Roe v. Wade overturned: Difference of draft and final opinion

Most of the text between the two copies remains the same, but the final draft contains stronger language aimed at dissent from the liberal bloc.

BOSTON – The Supreme Court decision in Roe v. Repealing Wade and ending constitutional protections for abortion aligns closely with the leaked draft advisory published in May.

Key passages in Judge Samuel Alito’s draft opinion and the final ruling released Friday are identical, including harsh denunciations of the Roe ruling as “enormously wrong,” with “extraordinarily weak” reasoning and “harmful consequences.”

The key additions to the final copy are pointed rebukes of dissenting opinion from the court’s three liberal justices, as well as a concurring opinion from Chief Justice John Roberts, who said he would have upheld the Mississippi statute at the heart of the case but would have stopped short of it to end abortion rights.

The draft report, which is known as “1. Draft” titled “Opinion of the Court” and published by Politico was leaked in a near-unprecedented breach of protocol that sent shockwaves across the country. The Supreme Court Marshal is investigating what Roberts has called a “egregious breach of trust”.

Here’s a closer look at the similarities and differences between the draft and the final comments:

Key passages remain unchanged

The central arguments in the draft and the final report are basically the same. Alito writes that the 1973 Roe decision and Planned Parenthood v. Casey, the 1992 decision affirming abortion rights used flawed arguments to conclude that the Constitution protects abortion rights.

Alito writes that the Constitution “makes no reference to abortion” and that the due process clause of the Fourteenth Amendment does not protect such a right. While this provision guarantees some rights not spelled out in the constitution, those rights are “deeply ingrained in the history and tradition of this nation,” Alito wrote. Abortion never existed, he argues.

“It is time to respect the Constitution and return the issue of abortion to the elected representatives of the people,” he wrote.

criticism of dissent

The first major addition to the final report comes on page 35, when Alito begins a critique of the dissent of the liberal judges, to which he would not have had access when writing his draft.

Alito writes that the dissidents’ failure to recognize the nation’s long tradition – before Roe – of banning abortion is “devastating to their position.” The right to an abortion has no basis, “let alone a ‘deep-rooted’ one”. American history, argues Alito. Among other things, he points to the fact that by the end of the 1950s, at least 46 states had banned abortion “however and whenever it was performed” unless it was necessary to save the mother’s life.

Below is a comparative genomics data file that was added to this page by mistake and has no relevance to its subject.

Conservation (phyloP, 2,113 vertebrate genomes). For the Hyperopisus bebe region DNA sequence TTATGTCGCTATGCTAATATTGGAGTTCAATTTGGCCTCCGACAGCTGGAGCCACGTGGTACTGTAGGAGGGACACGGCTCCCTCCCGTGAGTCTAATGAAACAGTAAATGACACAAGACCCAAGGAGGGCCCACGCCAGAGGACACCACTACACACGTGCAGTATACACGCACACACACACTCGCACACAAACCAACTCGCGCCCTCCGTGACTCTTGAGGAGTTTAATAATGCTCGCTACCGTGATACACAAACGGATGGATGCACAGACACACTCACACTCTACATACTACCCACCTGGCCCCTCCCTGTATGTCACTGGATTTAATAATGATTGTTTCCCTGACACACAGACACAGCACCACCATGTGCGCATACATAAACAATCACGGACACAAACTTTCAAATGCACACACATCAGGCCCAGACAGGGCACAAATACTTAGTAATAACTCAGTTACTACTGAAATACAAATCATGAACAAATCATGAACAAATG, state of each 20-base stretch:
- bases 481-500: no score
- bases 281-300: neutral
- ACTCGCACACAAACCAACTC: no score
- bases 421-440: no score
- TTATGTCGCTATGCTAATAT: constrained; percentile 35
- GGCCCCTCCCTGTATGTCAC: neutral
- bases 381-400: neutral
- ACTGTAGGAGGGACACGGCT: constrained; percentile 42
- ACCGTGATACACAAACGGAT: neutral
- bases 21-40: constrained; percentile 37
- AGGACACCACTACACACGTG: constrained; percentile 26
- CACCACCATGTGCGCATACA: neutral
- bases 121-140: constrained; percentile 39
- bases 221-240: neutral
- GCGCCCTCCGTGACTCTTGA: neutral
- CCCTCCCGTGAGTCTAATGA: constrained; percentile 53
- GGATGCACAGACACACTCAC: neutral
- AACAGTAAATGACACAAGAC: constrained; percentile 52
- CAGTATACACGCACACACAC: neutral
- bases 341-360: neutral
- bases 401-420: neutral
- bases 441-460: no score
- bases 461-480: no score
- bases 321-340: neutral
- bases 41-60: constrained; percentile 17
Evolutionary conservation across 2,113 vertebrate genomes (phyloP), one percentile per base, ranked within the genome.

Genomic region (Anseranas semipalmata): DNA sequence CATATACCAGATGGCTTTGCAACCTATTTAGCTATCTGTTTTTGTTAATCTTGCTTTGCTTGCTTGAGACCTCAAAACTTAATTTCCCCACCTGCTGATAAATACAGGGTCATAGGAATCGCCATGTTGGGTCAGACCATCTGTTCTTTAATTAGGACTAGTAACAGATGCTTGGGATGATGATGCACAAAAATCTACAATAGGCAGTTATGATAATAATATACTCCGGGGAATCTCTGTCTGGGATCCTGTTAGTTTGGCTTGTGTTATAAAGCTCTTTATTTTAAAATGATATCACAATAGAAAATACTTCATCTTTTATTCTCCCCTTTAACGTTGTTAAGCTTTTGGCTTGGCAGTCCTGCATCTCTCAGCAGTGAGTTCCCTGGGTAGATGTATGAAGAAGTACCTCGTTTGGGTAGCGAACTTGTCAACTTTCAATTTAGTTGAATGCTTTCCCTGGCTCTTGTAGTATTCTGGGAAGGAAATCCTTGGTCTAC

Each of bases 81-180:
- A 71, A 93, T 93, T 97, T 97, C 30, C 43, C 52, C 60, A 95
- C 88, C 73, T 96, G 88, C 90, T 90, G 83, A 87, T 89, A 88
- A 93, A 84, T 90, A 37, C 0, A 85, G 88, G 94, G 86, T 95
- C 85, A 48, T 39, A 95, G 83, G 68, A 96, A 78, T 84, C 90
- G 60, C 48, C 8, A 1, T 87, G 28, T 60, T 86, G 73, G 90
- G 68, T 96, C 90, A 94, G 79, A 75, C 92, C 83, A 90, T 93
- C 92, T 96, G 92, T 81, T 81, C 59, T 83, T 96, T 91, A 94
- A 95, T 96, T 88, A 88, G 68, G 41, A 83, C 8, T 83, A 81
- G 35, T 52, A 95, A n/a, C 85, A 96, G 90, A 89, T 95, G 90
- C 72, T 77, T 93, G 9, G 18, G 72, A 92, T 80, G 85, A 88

Alito writes that the “most striking feature” of the contradiction is the lack of “any serious discussion about the legitimacy of states’ interest in protecting human life,” which he says are “important concerns.” But they show “no similar regard for a state’s interest in protecting prenatal life,” he writes.

Later in the op-ed, Alito dismisses the Liberal judges’ argument that with Roe’s fall, the court abandoned rigid decision: the legal principle that judges use to base decisions on previous decisions. Alito replies, “We didn’t do anything like that.”

“Precedent should be respected, but sometimes the court errs, and occasionally the court makes an important decision that is egregiously wrong,” Alito wrote. “When that happens, rigid decision is not a straitjacket.”

The boss’s argument

The other difference between the draft and the final opinion is a belittling of the argument made by Roberts, who voted by a majority to maintain the Mississippi law banning most abortions after 15 weeks, but wrote separately that it was not necessary , setting broad precedents to tip rule in favor of Mississippi.

Roberts writes that he would “defer to another day” and “take a more measured course” on whether to overthrow Roe. Roberts said he would abolish the “viability line” — or the prior assumption that the Constitution protects abortion rights to the point where a fetus is viable outside the womb. He writes that abortion rights “should go far enough to ensure reasonable choice, but need not go further – certainly not to the point of practicability.”

Alito argues that there are “serious problems” with Robert’s approach. If the court went only so far as to uphold the Mississippi law, it would “soon be called upon to declare the constitutionality of a number of statutes with shorter or no time limits,” Alito writes.

The Chief Justice’s “search for a middle ground would only delay the day when we would be forced to confront the issue we are now deciding,” Alito wrote. “The uproar caused by Roe and Casey would be prolonged. It is far better – for this court and for this country – to face the real question without further delay.” Roe v. Wade overturned: Difference of draft and final opinion

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